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How to avoid and tackle an ICO monetary penalty notice

'You may be able to bring the level of the fine down', says Hazel Grant

5 June 2014

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By Manju Manglani, Editor (@ManjuManglani)

Firms are increasingly at risk of punitive damages and bad publicity for data protection breaches as a result of increased mobile working by staff and clients.

That's the view that emerged yesterday at Ark Group's Data Protection Conference 2014, which considered the regulatory challenges and how firms can ensure they are safe from prosecution.

The proliferation of data, its storage and the range of devices on which it is held are creating inherent risks in the digital world, warned Rosemary Jay, a senior attorney at Hunton & Williams.

The digitalisation of business processes has led to a "rise in compounded risk of negligent or deliberate data loss or data theft (internal and external)," she said.

Managing this risk "requires continuous education, monitoring and holistic approach to data privacy and information security," she added.

Agreeing, Veronica Fraser, head of data protection and information risk management at the UK Department of Health, said: "Just as a puppy is not just for Christmas - it's for life - you also need to have a lifetime data protection plan."

Jay suggested that the building blocks of an effective privacy programme are: data collection and marketing; DPA notifications and authorisations; data transfer mechanisms; data sharing and processing agreements; information security; governance, policies and training; and records management.

Jay believes this involves the effective interconnection of auditing and response; leadership and oversight; information audit and risk assessment; policies, procedures and people; privacy by design; and training and communication. Central to each of these is "accountability and effective compliance", she said.

Added Fraser: "Find your champions if you can - the ICO is your friend and your enemy, your trainer and your regulator. If you don't want to invite the ICO into your office to give you a voluntary audit, ask your 'next-door neighbour' to do a reciprocal unofficial audit of your data. Use what opportunities you can."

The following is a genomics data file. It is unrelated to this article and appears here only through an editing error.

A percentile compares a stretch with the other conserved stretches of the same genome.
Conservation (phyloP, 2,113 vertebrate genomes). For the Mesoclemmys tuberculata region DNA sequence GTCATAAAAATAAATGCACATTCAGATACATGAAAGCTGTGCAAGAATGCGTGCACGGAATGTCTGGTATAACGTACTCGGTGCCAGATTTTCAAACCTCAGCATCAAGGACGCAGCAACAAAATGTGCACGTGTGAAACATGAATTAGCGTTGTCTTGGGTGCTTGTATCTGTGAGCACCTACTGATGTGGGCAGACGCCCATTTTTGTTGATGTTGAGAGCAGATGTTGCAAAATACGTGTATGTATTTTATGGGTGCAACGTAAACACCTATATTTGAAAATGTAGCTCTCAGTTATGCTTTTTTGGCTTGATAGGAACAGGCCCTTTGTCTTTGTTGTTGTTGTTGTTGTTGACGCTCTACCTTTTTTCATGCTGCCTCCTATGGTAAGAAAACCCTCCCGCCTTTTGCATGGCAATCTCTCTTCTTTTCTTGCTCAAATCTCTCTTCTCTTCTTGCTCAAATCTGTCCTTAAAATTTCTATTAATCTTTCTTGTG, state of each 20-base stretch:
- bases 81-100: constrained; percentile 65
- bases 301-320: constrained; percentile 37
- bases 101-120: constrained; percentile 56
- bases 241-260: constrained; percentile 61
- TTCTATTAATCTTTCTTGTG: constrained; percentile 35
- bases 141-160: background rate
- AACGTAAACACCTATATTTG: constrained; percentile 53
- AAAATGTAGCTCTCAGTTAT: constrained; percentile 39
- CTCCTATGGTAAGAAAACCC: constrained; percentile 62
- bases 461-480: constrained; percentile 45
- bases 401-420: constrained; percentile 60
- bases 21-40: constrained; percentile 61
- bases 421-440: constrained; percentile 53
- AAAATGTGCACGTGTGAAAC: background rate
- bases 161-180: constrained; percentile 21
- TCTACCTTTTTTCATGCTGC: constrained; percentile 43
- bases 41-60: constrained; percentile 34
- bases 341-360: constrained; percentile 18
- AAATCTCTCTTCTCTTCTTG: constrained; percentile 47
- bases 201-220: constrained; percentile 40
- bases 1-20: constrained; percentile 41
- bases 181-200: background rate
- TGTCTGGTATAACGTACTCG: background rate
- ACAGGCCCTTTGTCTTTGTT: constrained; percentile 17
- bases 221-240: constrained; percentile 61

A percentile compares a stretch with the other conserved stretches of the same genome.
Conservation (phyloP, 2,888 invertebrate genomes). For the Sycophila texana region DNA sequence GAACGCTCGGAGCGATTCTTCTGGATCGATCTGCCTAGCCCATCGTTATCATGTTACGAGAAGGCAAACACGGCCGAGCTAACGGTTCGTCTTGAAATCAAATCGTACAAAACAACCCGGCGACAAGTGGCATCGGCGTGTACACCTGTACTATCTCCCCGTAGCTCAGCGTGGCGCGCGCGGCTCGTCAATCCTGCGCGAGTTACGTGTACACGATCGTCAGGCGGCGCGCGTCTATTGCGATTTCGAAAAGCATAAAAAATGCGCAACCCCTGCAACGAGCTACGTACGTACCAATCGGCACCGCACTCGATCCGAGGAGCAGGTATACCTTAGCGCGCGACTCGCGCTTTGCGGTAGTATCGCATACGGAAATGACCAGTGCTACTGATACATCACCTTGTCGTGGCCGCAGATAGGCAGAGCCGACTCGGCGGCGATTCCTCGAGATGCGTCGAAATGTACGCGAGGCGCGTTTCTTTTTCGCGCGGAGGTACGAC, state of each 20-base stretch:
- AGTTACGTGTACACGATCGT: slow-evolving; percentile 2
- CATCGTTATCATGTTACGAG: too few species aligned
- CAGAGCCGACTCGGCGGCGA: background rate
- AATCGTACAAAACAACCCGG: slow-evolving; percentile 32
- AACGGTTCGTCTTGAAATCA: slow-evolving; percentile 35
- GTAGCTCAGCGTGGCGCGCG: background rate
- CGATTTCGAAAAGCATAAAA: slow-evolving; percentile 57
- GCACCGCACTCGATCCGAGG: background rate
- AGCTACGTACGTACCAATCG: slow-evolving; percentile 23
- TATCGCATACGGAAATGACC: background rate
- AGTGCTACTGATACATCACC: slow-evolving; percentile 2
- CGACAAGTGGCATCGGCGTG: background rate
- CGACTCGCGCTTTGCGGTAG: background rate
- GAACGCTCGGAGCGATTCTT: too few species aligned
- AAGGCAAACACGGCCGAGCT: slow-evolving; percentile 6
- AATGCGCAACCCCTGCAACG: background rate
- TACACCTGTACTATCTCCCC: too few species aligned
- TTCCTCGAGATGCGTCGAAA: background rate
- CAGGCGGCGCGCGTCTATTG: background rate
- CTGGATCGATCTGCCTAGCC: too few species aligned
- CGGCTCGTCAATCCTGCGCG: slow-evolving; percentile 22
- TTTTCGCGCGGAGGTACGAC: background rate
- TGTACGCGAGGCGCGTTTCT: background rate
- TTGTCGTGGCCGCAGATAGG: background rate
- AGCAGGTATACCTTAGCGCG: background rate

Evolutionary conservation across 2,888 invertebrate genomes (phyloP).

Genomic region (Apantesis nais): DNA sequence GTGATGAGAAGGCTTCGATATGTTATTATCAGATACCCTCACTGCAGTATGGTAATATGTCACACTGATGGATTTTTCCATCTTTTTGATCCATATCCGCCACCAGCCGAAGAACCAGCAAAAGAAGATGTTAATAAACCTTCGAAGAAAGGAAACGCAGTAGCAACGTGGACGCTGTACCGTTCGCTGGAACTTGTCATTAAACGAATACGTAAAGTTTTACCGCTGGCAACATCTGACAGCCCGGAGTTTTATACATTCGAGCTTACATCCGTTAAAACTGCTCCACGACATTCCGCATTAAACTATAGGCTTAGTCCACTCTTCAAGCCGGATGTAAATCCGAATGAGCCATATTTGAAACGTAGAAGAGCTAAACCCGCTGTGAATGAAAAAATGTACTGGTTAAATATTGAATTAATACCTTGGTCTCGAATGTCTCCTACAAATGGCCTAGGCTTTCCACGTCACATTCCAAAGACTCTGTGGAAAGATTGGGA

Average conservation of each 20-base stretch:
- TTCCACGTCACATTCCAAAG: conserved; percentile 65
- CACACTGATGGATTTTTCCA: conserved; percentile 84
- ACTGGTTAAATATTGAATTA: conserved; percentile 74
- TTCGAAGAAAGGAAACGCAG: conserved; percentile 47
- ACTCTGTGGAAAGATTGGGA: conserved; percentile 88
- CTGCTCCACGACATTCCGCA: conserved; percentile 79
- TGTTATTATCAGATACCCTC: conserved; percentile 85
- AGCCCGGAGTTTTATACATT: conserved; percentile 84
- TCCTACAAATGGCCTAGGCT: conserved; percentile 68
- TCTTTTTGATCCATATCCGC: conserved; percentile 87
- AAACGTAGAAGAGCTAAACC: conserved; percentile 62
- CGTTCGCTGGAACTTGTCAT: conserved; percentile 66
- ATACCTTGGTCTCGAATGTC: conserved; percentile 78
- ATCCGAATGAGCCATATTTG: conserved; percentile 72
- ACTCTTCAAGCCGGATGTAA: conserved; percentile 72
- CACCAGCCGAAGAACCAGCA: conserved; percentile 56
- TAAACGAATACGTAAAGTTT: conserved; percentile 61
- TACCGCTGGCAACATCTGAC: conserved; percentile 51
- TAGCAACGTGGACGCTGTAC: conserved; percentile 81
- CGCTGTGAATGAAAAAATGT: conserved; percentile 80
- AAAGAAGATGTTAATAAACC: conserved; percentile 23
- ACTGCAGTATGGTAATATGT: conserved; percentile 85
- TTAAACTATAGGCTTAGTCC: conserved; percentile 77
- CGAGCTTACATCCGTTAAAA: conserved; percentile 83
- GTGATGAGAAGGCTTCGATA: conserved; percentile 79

Challenging a notice of intent

Firms that fail to have adequate safeguards in place are at greater risk of being issued with a monetary penalty notice by the Information Commissioner's Office (ICO), speakers warned.

In the eventuality that your firm is issued a notice of intent, you should always send back representations to challenge it, said Hazel Grant, a partner at Bristows.

"It is important to do so as it could help you to reduce that fine and change what is published in the penalty notice," she said, noting that there is often a lot of publicity generated about fines on organisations and the reasons for them.

The key, advised Grant, is to demonstrate your organisation's intention to ensure data protection compliance by recording and storing all efforts as they are made so that they are easily accessible if your organisation receives a notice of intent.

"Prepare for a doomsday scenario and put a pack together in advance that can show the ICO how good your organisation is at data protection compliance," recommended Grant.

"Keep some documentation ready to go in a nice thick folder for the ICO - this will help to convince it that you take data protection compliance seriously and that this was just an unfortunate accident that happened," she said.

Grant suggested referring to the ICO's guidance on how it measures the seriousness of a contravention, which will help to inform the steps that your firm can take to minimise the fine.

"If you have a breach that is serious but has aggravating or mitigating factors, you may be able to bring the level of the fine down," advised Grant.

"Have you confessed about the breach to the ICO? Have you been amenable? Have you followed their advice? Have your senior management appeared to be concerned? Have you declined an audit? Your general record of compliance is important."

Grant noted that the objective of the monetary penalty notice is for it to serve as a deterrent to peer organisations behaving in a similar manner and as a sanction for non-compliance.

"The MPN is a good thing because it converts a legal risk into a business risk, it also makes it easier to justify investing in managing those risks. A fine without publicity does not have the same power - it enhances the deterrent effect for others in the same industry," she said.

"If you have received a notice of intent, it is unlikely you will be able to avoid a fine. But, you can influence what is said in the monetary penalty notice and you can influence the amount of the fine. It is unlikely that you will be able to convince the ICO that they have all of their facts wrong and avoid a fine and MPN altogether," said Grant.

Concluded James Derby, a corporate solicitor at Croydon Council: "If you have a data breach, if the ICO comes knocking on your door, you need to already have the safeguards in place so that you are protected. Do an audit and put the right safeguards in place now."

 

 

 

 

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